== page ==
The Sons of Ramgaroo by Sukumar Ray

To the sons of Ramgaroo
Laughter is taboo
A funny tale will make them wail:
“We’re not amused, boo – hoo!”

They live in constant fear
Of chuckles far and near
And start and bound at every sound
That brings a breath of cheer.

Their peace of mind forfeiting
They sit and keep repeating:
‘We believe in only grieving;
Happiness is fleeting.’

They shun the summer breeze
That whispers through the trees
For fear the stir of leaf and bur
Their funny bones should tease.

They keep a wary eye
On the autumn sky
For signs of mirth above the earth
In foaming cumuli.

The darkness of the night
Brings them no respite
As fireflies extemporise
Their dances of delight.

Those of you who are jolly
And feel to woe is folly
Must not refuse the Ramgaroos
Their right to melancholy.

The Ramgaroosian lair
Bereft of sun and air
Is doomed to be a monastery
Of permanent despair.

Summary and Analysis

Stanza 1 shows that laughter is taboo and moreover a forbidden thing for the Ramgaroos. Even listening to a funny story makes them wail and cry “boo-Hoo”. This itself is ironical that even a funny story makes them cry. Even though they are surrounded by funny and amusing things, they still refuse to be happy. What is commonplace for others is not normal for these people. Ray is also using exaggeration to caricature them. We see that line 1, 2 and 4 rhyme with each other. “Ramgaroo” “Taboo” and “boo-hoo”. Line 3 does not rhyme with these lines. However we notice an internal rhyme in line 3. An internal rhyme is two rhyming words within the same line: “Tale” and “wail”. We will see this same pattern repeated throughout the poem.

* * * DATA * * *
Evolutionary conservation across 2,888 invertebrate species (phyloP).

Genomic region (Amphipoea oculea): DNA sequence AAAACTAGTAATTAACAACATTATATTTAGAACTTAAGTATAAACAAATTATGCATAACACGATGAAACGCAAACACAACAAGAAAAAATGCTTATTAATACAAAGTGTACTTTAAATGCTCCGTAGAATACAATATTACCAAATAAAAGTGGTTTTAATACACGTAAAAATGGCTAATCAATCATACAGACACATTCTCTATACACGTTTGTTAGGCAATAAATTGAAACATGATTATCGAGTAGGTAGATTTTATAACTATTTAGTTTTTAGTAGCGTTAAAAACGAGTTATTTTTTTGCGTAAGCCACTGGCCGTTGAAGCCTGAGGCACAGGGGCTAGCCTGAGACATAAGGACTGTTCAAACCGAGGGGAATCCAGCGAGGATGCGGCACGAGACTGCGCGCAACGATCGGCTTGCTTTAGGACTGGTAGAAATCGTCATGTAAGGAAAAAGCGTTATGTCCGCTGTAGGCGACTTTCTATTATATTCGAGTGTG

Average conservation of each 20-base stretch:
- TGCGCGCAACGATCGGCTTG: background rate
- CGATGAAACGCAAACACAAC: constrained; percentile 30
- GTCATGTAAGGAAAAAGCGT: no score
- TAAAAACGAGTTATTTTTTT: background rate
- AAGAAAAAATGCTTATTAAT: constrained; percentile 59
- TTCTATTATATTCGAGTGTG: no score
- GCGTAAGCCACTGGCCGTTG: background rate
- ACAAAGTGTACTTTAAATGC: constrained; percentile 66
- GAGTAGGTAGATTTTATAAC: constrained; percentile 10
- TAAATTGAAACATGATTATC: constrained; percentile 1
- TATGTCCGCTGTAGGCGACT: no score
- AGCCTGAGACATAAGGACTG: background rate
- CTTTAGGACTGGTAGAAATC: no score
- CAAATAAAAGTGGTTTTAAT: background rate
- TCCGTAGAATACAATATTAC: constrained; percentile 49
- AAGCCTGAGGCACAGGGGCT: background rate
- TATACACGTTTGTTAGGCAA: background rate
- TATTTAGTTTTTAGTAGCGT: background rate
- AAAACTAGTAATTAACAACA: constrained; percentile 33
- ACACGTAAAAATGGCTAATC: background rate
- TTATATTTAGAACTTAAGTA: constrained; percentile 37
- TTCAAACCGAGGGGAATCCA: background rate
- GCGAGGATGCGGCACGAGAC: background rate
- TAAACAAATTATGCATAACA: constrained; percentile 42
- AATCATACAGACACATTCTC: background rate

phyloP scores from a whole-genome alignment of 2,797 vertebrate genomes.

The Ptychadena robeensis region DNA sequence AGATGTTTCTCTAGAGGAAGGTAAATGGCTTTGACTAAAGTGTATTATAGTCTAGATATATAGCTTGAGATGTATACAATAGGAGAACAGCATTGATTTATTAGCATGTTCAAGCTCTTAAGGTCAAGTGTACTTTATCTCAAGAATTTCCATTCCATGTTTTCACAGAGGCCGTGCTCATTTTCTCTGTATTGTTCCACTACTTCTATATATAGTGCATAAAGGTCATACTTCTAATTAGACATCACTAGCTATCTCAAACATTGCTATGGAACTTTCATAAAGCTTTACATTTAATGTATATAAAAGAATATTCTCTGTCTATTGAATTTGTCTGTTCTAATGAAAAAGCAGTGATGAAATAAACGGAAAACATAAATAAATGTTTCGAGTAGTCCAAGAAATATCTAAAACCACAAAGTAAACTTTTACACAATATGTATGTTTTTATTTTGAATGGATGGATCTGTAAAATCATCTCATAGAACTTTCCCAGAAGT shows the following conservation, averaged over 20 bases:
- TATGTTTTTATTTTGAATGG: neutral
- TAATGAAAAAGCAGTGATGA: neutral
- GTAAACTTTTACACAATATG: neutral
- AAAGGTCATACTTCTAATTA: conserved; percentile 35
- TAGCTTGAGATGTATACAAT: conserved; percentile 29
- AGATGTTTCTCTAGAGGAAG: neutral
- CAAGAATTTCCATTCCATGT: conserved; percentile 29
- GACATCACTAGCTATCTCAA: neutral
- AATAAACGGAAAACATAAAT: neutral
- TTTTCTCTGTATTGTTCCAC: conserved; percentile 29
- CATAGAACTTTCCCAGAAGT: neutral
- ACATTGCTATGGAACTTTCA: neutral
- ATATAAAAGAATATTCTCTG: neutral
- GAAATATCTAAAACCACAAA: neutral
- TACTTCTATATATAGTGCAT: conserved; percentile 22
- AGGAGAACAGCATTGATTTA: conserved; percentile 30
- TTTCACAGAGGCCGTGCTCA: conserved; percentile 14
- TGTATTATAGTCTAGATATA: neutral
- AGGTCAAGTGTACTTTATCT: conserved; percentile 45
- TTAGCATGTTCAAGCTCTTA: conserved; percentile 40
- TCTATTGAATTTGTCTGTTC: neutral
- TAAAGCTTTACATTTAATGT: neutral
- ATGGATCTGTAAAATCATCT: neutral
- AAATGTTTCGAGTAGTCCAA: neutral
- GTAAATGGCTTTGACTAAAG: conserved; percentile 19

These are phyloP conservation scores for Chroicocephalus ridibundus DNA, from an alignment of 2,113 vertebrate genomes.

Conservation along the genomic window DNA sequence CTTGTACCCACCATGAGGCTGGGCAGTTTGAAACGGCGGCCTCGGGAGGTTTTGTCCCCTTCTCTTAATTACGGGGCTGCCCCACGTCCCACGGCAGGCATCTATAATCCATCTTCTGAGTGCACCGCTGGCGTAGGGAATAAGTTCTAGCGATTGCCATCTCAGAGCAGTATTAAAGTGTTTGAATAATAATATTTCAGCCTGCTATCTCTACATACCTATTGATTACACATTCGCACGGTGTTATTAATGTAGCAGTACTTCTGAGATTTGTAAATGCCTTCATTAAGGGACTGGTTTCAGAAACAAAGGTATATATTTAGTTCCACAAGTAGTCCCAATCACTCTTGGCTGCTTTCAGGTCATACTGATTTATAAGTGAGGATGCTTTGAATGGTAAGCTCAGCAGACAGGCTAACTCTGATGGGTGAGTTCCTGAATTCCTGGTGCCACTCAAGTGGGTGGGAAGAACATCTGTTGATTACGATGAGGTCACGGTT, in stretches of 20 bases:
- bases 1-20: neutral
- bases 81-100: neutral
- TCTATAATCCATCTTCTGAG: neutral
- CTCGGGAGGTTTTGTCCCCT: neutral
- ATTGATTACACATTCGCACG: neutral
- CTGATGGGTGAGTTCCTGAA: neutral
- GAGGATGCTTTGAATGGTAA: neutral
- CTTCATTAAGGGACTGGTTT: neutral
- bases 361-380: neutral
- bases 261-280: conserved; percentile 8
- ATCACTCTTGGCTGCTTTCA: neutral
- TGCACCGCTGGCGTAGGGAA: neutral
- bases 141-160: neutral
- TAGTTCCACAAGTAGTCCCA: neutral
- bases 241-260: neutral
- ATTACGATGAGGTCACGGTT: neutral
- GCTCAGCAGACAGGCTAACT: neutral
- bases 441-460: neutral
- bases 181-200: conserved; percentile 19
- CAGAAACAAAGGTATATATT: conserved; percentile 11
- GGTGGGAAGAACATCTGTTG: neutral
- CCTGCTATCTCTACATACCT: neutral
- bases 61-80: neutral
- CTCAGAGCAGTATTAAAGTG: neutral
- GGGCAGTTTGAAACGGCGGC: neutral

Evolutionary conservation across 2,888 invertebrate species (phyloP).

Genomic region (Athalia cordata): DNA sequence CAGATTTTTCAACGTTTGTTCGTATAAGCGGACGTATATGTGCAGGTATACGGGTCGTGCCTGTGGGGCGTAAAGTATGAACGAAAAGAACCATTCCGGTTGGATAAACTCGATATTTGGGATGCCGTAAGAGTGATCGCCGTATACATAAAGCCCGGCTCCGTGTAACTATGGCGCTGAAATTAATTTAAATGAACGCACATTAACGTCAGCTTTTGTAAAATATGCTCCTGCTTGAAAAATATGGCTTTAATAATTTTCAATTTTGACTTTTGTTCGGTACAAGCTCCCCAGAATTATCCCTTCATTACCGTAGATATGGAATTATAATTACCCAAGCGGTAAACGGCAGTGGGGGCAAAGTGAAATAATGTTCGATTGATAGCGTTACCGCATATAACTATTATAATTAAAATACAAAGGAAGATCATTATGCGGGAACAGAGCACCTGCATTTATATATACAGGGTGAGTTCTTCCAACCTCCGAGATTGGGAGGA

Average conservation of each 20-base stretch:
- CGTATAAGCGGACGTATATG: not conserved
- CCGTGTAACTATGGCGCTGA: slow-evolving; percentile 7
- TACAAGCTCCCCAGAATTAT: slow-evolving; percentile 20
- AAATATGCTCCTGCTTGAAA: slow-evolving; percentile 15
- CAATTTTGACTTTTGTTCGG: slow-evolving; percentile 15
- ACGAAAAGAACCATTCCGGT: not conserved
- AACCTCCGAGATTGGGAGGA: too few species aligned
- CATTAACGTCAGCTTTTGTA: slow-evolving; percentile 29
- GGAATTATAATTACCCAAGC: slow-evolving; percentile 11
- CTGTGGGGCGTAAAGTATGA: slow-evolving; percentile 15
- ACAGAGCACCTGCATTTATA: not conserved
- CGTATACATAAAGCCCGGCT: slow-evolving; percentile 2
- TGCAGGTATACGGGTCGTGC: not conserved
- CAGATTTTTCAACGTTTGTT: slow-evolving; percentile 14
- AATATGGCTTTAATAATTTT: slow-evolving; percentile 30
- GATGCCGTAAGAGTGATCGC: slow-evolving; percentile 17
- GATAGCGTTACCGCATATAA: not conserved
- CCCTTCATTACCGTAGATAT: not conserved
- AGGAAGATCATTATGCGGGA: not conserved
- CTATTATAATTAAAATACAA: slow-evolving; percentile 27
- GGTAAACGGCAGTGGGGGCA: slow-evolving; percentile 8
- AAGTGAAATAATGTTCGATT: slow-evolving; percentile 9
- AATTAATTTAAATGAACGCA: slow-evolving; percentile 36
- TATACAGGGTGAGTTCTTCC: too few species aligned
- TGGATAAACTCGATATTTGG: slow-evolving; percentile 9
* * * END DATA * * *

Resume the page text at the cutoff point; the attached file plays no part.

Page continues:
Stanza 2 shows that they are even afraid of chuckles and are really startled and alarmed by any kind of cheerfulness. Instead of being happy, they are in fact afraid of being cheerful, and are determined to be sad. Here again, line 1, 2 and 4: “fear”, “near” and “cheer” rhyme with each other, and the internal rhyme in line 3 is “bound” and “sound”.

Stanza 3 shows that these men do not even have any peace of mind. They just keep sitting and repeating the words that happiness is temporary, it is fleeting, it comes and goes. Only grieving is permanent. In fact, they are desperately trying to make grieving permanent by refusing to be cheerful and happy, no matter what. Here we see that all 4 lines rhyme as the “- ing” sound is repeated in forfeiting, repeating, grieving and fleeting. Here there is no internal rhyme in line 3.

Stanza 4 shows that they do not even go out in the summer because of the wind in the trees. They are afraid that the wind in the trees might make them smile or laugh. Despite the nice and pleasant weather, they are determined to sit and be sad and gloomy. Ray is constantly putting before his readers various things that would make a normal person happy. Juxtaposing this with the Ramgaroo’s sulky mood only serves to highlight the absurdity of their behaviour. Lines 1,2 and 4- “breeze”, “trees” and “tease rhyme with each other and the internal rhyme in line 3 is “stir” and “bur”. A bur is a rough, prickly case with thorns around the seeds or dry fruits of certain plants, like chestnut.

Stanza 5 shows that even in the autumn season, they keep a strict watch on the sky in case the pattern of the clouds may make them smile or laugh. Again, even in pleasant and happy weather, they are determined to be sad. ‘Cumuli’ are a certain type of clouds that look like white or grey foam and can take different shapes depending on the air currents. In each stanza Ray is giving us the possibilities that would make any normal person happy. But for the Ramgaroos these possibilities are avoided or subverted to serve their purpose of being melancholy. Lines 1,2 and 4 rhyme with “eye”, “sky” and “cumuli”, and the internal rhyme in line 3 is “mirth” and “earth”.